The Murder of John Gill

Early on the morning of Thursday 27th December 1888, seven-year-old John Gill – whom newspaper reports described as “a bright little fellow and a general favourite” – of 41 Thorncliffe Road, Bradford, in the north of England, left his house to accompany local milkman William Barrett on his round, as he had frequently done in the past.

Barrett later stated that the boy had left him before his last call, as he [John Gill] was just a few hundred yards from his home.

Despite the proximity to his house, John Gill never arrived home.

As far as could be ascertained, the last definite sighting of him had been at around 8.30am when he was seen at the top of his road, sliding on an ice slide with a group of other boys.

Throughout Thursday 27th and Friday 28th of December 1888, his parents, their neighbours and the police searched frantically for him, but they could find no trace of him.


Then, at around 7am on the morning of the 29th of December 1888, Joseph Burke, a lad employed by the local butcher, went round to the stable of his master, Mr Newbouldt – located behind Mellor Street – to yoke up the horse for the days trading.

Having first tidied the stable, he went to deposit the horse droppings in the manure tank when he spotted a bundle in the corner near the cart shed doors.

The Press  Association provided some further details on the location where the body had been found:-

” The boy was found at a spot than which it would be difficult to find a more convenient one for the purpose of placing anything with the view of escaping detection. It is situated in an obscurc thoroughfare at the back of Mellor-street.

The backs of the houses in the street form one side, and a row of stables and coach-houses opposite.

In the latter row there is a recess of a remarkable character, formed by three sides of the stables, that portion immediately facing a spectator in the street,  being occupied by two large doors giving entrance to a cart shed.

Just at the left there is a receptacle for manure, and there is a space between the head of this place and the wall, and here the body was found.”

Illustrations shwing the final sightings of John Gill and the finding of his body.
From The Illustrated Police News, 5th January 1889. Copyright, The British Library Board.


The South Wales Echo, in its edition of the 29th of December 1888, described the horror of the injuries that had been inflicted upon the cadaver of the young boy:-

“The unfortunate victim had been indescribably mutilated. Both legs were cut off close to the body. The abdomen was slightly open, and the intestines partly extracted. Both ears were cut off, and there were other shocking disfigurements. When found, the limbs were tied to the body…The braces which the deceased had worn were used to bind the limbs to the trunk. The clothes of the boy were then wrapped round the body, the jacket enveloping the parcel.

There was a sack found with the body with the name “W. Mason, Derby-road, Liverpool,” printed upon it, and this the police hope will serve as a clue to the perpetrators of the crime…”

Ultimately, efforts to trace W. Mason proved fruitless.


In the same article The South Wales Echo updated its readers on the mutilations inflicted on the corpse and pondered whether the perpetrator – or perpetrators – my have mean emulating the Whitechapel murderer:-

“The body of the little lad Gill was even more shockingly mutilated than at first reported.

Both legs and arms had been roughly chipped off.

There were two stabs in the left chest, the heart had been torn out entirely, and was stuck against the victim’s throat.

Both boots had been taken off the lad’s feet, and were pressed into the cavity of the abdomen in the region of the kidneys, whilst the other parts of the body were practically cut away.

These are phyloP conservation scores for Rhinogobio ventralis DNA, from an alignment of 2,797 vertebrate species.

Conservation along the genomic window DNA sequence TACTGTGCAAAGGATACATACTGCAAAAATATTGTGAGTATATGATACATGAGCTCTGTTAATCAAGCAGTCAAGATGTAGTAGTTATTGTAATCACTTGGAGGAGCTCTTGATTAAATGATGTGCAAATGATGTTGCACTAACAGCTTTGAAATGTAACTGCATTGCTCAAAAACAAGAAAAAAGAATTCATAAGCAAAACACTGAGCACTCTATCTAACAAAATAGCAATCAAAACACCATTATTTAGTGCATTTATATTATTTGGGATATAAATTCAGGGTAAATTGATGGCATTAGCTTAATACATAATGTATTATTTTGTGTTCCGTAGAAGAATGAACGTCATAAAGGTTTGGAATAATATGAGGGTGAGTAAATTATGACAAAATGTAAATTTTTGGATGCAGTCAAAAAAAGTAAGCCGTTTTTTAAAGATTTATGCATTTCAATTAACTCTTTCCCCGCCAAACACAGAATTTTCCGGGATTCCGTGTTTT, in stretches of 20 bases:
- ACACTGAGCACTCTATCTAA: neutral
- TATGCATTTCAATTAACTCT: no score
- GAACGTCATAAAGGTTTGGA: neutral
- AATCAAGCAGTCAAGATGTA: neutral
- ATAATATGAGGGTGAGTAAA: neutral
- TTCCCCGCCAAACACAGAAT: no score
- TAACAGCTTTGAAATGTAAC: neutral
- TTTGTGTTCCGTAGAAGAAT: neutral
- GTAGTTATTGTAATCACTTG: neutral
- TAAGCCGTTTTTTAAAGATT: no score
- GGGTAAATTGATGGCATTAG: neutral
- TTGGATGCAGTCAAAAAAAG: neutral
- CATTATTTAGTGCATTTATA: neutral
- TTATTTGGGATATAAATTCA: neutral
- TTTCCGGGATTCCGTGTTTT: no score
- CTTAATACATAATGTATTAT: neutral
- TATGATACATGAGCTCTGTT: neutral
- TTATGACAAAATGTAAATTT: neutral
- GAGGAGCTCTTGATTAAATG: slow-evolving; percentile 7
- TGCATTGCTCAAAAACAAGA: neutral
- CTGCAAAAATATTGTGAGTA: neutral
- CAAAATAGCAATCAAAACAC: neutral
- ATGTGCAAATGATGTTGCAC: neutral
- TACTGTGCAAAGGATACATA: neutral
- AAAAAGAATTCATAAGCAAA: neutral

There was no blood at the place where the body was found, and the belief of the police is that the tragedy was committed some time during Thursday night, and the body was only removed to the place where it was found late last (Friday) night.

The police theory is that the crime is the act of drunken lads whose imagination had been inflamed by the accounts of the Whitechapel tragedies, and that they attempted an emulation of their worst features.

The legs and arms were tied to the body when it was found, and the whole of the remains were wrapped in a coarse cover, making it look like a large oblong parcel.”


By noon on the 29th of December 1888, the milkman William Barrett had been arrested on suspicion of having murdered John Gill.

In its edition of the 31st of December 1888, The Sunderland Daily Echo described his appearance before the local magistrates:-

“The Prisoner Barrett was brought before the magistrates in a private room on Saturday.

He is a well-built young man of fresh complexion, aged 23.

He has been married one year and has one child

His character is good, and the people of this district are inclined to believe in his innocence.

Illustrations showing the finding of John Gill's body and the arrest of milkman William Barrett.
From The Illustrated Police News, 5th January 1889. Copyright, The British Library Board.


In a long statement the Chief Constable pointed out his grounds for detaining the prisoner.

The first was that the boy was never seen after he left the prisoner.

The next was that the boy was seen with the prisoner, according to a witness, after the time when the prisoner said he left him.

The third was that there was a period of nearly hall an hour on Thursday night for which tie prisoner did not account, and it was possible that he might be at the stable, of which he had charge, during that time.

At that stable it was found that the floor had recently been swilled with water.

Here was also found a sheet, which was stained, and which had been handed to the analyst to find if those stains were of blood.

At the prisoner’s house a formidable knife was found, and this knife fitted the two principal wounds. When the prisoner  first saw this knife he denied knowledge of  it, but he afterwards corrected himself.

Further evidence called showed that the prisoner at first said that he knew nothing about the sheet, but he afterwards said his master had given him it for the horse.

The prisoner was remanded till Wednesday.”


However, according to The Bristol Mercury in its edition of Monday 31st December 1888, neither William Barrett’s wife, nor many of their neighbours, were convinced that he had carried out the murder:-